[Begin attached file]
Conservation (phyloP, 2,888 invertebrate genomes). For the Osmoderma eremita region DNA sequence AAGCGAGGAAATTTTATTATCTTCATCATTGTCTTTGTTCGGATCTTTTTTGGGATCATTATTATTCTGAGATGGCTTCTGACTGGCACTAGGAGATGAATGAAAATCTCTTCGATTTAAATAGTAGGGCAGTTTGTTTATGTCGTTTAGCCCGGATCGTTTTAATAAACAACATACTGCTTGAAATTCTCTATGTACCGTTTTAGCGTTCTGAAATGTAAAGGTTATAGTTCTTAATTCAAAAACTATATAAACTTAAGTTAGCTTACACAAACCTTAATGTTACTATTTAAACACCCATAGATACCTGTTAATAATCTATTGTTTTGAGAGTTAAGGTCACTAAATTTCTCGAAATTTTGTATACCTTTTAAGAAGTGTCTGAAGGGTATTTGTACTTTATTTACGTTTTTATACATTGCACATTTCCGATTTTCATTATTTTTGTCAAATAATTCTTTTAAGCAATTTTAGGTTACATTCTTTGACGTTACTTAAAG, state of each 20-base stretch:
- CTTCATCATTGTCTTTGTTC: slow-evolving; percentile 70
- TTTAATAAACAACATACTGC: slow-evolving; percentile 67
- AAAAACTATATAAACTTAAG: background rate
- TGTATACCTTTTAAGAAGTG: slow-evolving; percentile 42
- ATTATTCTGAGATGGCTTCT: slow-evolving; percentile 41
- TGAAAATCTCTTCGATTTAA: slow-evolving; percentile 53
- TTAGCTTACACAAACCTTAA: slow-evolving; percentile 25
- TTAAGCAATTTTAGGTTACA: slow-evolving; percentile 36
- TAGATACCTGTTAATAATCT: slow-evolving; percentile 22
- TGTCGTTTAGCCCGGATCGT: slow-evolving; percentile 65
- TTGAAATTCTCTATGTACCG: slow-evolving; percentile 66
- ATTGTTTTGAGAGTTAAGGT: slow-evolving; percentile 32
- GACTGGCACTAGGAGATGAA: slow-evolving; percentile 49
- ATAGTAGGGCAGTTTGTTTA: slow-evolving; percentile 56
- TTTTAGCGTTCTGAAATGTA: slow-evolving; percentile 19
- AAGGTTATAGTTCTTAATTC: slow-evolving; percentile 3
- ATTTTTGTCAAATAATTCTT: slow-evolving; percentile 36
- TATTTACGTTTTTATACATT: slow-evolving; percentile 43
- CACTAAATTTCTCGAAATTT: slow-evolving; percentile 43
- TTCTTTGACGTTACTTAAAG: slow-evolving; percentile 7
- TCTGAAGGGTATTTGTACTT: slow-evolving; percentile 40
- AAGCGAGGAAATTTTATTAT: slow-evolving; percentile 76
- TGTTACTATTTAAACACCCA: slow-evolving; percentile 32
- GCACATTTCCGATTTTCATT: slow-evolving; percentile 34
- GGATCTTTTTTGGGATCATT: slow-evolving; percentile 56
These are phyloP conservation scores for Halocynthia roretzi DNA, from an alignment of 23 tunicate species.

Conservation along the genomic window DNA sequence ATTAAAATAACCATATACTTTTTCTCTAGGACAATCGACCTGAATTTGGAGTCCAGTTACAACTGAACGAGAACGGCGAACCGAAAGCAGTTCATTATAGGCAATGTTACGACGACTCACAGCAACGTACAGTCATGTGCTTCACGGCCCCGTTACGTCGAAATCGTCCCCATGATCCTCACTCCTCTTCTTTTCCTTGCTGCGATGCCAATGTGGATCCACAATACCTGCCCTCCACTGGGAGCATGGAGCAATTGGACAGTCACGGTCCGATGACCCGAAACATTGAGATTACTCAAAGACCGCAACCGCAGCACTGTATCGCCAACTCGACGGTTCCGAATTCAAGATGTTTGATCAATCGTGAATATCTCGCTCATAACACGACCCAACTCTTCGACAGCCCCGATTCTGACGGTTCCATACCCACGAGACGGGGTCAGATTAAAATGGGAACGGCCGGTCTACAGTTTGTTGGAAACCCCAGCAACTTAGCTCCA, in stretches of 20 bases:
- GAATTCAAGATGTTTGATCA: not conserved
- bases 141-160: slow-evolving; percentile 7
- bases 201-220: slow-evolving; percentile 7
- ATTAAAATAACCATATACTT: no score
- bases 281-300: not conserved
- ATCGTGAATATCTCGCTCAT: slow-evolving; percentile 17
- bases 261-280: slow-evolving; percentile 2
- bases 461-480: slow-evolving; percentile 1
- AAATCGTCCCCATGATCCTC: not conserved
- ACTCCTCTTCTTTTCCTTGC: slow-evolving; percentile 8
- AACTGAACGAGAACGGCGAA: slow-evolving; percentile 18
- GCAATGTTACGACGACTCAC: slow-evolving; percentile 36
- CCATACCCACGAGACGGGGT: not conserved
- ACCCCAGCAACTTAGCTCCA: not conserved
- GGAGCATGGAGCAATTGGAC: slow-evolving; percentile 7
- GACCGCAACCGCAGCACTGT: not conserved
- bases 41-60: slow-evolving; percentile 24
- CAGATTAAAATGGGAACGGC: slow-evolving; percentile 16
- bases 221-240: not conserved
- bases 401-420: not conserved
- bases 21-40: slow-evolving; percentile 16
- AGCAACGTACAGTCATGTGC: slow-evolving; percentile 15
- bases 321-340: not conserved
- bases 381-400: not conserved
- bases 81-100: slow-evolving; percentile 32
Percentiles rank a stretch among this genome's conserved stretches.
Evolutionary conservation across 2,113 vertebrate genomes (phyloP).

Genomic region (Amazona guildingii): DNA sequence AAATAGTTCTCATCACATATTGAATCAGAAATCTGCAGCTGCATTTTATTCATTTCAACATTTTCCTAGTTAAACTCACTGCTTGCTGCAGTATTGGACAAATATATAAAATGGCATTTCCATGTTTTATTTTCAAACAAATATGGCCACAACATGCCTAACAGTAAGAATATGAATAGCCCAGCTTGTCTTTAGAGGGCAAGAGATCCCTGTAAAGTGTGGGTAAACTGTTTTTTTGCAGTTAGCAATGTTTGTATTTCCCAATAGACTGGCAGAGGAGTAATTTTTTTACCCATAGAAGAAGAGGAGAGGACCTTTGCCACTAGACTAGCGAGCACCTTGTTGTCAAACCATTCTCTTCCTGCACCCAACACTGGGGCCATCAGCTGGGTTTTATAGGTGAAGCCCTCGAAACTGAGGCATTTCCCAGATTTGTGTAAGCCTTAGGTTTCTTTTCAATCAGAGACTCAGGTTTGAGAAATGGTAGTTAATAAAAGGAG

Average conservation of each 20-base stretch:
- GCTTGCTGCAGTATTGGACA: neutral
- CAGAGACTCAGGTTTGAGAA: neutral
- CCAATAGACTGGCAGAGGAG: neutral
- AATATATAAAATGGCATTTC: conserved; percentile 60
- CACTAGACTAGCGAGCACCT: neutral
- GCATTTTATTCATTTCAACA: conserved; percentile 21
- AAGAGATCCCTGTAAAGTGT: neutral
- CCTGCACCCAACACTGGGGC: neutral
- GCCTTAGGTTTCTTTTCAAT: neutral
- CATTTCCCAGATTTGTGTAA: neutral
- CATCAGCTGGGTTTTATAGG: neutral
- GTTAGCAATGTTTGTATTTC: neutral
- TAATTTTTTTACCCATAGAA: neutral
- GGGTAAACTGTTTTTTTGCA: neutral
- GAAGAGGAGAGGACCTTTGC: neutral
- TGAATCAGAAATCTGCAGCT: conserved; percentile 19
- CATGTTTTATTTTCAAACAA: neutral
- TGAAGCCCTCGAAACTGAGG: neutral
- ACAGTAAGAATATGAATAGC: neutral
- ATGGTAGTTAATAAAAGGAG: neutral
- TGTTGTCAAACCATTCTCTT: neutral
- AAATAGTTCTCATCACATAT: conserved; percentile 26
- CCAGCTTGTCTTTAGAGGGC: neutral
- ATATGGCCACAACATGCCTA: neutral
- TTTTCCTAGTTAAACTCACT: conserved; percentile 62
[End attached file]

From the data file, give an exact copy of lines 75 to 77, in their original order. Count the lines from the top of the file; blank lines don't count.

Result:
- TGAAGCCCTCGAAACTGAGG: neutral
- ACAGTAAGAATATGAATAGC: neutral
- ATGGTAGTTAATAAAAGGAG: neutral